Price, Theodore J. ; Louria, Michael D. ; Candelario-Soto, Damaries ; Dussor, Gregory O. ; Jeske, Nathanial A. ; Patwardhan, Amol M ; Diogenes, Anibal ; Trott, Amanda A. ; Hargreaves, Kenneth M. ; Flores, Christopher M. / Treatment of trigeminal ganglion neurons in vitro with NGF, GDNF or BDNF : Effects on neuronal survival, neurochemical properties and TRPV1-mediated neuropeptide secretion. In: BMC Neuroscience. 2005 ; Vol. 6.
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abstract = "Background: Nerve growth factor (NGF), glial cell line-derived neurotrophic factor (GDNF) and brain-derived neurotrophic factor (BDNF) all play important roles in the development of the peripheral sensory nervous system. Additionally, these growth factors are proposed to modulate the properties of the sensory system in the adult under pathological conditions brought about by nerve injury or inflammation. We have examined the effects of NGF, GDNF and BDNF on adult rat trigeminal ganglion (TG) neurons in culture to gain a better understanding of how these growth factors alter the cytochemical and functional phenotype of these neurons, with special attention to properties associated with nociception. Results: Compared with no growth factor controls, GDNF, at 1 and 100 ng/ml, significantly increased by nearly 100{\%} the number of neurons in culture at 5 days post-plating. A significant, positive, linear trend of increasing neuron number as a function of BDNF concentration was observed, also peaking at nearly 100{\%}. NGF treatment was without effect. Chronic treatment with NGF and GDNF significantly and concentration-dependently increased 100 nM capsaicin (CAP)-evoked calcitonin gene-related peptide (CGRP) release, reaching approximately 300{\%} at the highest concentration tested (100 ng/ml). Also, NGF and GDNF each augmented anandamide (AEA)- and arachidonyl-2-chloroethylamide (ACEA)-evoked CGRP release, while BDNF was without effect. Utilizing immunohistochemistry to account for the proportions of TRPV1- or CGRP-positive neurons under each growth factor treatment condition and then standardizing evoked CGRP release to these proportions, we observed that NGF was much more effective in enhancing CAP- and 50 mM K+-evoked CGRP release than was GDNF. Furthermore, NGF and GDNF each altered the concentration-response function for CAP- and AEA-evoked CGRP release, increasing the Emax without altering the EC50 for either compound. Conclusions: Taken together, our results illustrate that NGF, GDNF and BDNF differentially alter TG sensory neuron survival, neurochemical properties and TRPV1-mediated neuropeptide release in culture. In particular, our findings suggest that GDNF and NGF differentially modulate TRPV1-mediated neuropeptide secretion sensitivity, with NGF having a much greater effect on a per neuron basis than GDNF. These findings are discussed in relation to possible therapeutic roles for growth factors or their modulators in pathological pain states, especially as these relate to the trigeminal system.",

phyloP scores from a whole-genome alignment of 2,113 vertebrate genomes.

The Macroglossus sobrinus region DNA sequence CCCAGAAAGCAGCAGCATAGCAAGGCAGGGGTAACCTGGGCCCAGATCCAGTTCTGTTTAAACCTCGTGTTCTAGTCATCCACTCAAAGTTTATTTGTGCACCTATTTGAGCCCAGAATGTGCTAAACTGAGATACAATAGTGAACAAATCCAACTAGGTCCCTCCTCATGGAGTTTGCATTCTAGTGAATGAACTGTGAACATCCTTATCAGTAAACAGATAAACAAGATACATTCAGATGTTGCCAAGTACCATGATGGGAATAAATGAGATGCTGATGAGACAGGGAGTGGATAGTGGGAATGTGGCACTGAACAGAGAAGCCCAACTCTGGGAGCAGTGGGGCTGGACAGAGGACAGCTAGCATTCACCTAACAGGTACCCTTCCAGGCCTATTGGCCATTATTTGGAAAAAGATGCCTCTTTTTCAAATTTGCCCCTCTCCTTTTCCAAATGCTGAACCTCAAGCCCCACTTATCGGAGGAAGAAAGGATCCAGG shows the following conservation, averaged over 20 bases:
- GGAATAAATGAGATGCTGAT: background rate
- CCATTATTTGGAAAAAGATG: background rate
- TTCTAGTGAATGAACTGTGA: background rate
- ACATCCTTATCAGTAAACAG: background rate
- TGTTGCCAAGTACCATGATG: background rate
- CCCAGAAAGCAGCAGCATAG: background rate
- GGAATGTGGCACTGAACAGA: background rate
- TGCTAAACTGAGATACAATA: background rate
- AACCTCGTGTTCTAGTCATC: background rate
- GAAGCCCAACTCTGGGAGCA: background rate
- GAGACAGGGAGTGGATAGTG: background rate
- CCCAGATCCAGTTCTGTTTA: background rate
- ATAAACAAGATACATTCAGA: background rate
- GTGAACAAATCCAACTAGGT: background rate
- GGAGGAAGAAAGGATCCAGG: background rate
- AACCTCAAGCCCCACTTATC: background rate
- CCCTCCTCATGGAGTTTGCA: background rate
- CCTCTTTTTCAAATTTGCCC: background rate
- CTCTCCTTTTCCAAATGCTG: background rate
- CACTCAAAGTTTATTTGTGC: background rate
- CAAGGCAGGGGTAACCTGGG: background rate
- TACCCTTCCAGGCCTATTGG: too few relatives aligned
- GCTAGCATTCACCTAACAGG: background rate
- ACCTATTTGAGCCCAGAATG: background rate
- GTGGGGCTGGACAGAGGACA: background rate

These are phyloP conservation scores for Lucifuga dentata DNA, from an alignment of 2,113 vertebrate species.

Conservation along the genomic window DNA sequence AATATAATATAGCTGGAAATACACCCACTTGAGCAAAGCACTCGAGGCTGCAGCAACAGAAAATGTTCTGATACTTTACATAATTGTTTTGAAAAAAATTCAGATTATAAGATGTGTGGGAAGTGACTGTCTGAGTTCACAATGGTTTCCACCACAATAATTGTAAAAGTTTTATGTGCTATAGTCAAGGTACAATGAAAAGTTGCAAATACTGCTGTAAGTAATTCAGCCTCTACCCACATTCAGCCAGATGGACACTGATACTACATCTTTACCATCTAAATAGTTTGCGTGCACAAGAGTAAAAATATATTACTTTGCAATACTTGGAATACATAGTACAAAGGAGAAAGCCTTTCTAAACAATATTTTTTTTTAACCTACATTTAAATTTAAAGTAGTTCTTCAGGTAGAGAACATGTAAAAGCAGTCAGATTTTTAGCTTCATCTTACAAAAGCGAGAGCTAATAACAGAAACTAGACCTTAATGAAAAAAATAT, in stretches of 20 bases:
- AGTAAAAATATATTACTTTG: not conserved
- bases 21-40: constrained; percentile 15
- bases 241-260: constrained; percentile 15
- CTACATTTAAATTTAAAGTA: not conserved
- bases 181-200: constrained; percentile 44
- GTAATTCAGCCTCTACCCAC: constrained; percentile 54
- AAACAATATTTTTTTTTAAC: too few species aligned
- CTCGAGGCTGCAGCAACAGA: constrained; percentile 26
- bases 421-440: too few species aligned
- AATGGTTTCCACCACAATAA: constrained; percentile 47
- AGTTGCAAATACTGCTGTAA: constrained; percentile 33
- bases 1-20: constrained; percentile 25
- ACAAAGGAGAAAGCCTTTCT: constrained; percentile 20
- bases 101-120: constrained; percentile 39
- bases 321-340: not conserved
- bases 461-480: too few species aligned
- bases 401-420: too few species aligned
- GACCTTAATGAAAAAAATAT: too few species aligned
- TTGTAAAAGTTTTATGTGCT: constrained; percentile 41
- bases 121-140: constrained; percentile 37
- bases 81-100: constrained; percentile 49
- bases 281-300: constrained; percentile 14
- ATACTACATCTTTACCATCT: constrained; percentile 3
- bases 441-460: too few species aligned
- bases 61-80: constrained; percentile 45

author = "Price, {Theodore J.} and Louria, {Michael D.} and Damaries Candelario-Soto and Dussor, {Gregory O.} and Jeske, {Nathanial A.} and Patwardhan, {Amol M} and Anibal Diogenes and Trott, {Amanda A.} and Hargreaves, {Kenneth M.} and Flores, {Christopher M.}",
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T1 - Treatment of trigeminal ganglion neurons in vitro with NGF, GDNF or BDNF

T2 - Effects on neuronal survival, neurochemical properties and TRPV1-mediated neuropeptide secretion

AU - Price, Theodore J.

AU - Louria, Michael D.

AU - Candelario-Soto, Damaries

AU - Dussor, Gregory O.

AU - Jeske, Nathanial A.

AU - Patwardhan, Amol M

AU - Diogenes, Anibal

AU - Trott, Amanda A.

AU - Hargreaves, Kenneth M.

AU - Flores, Christopher M.

PY - 2005/1/24

Y1 - 2005/1/24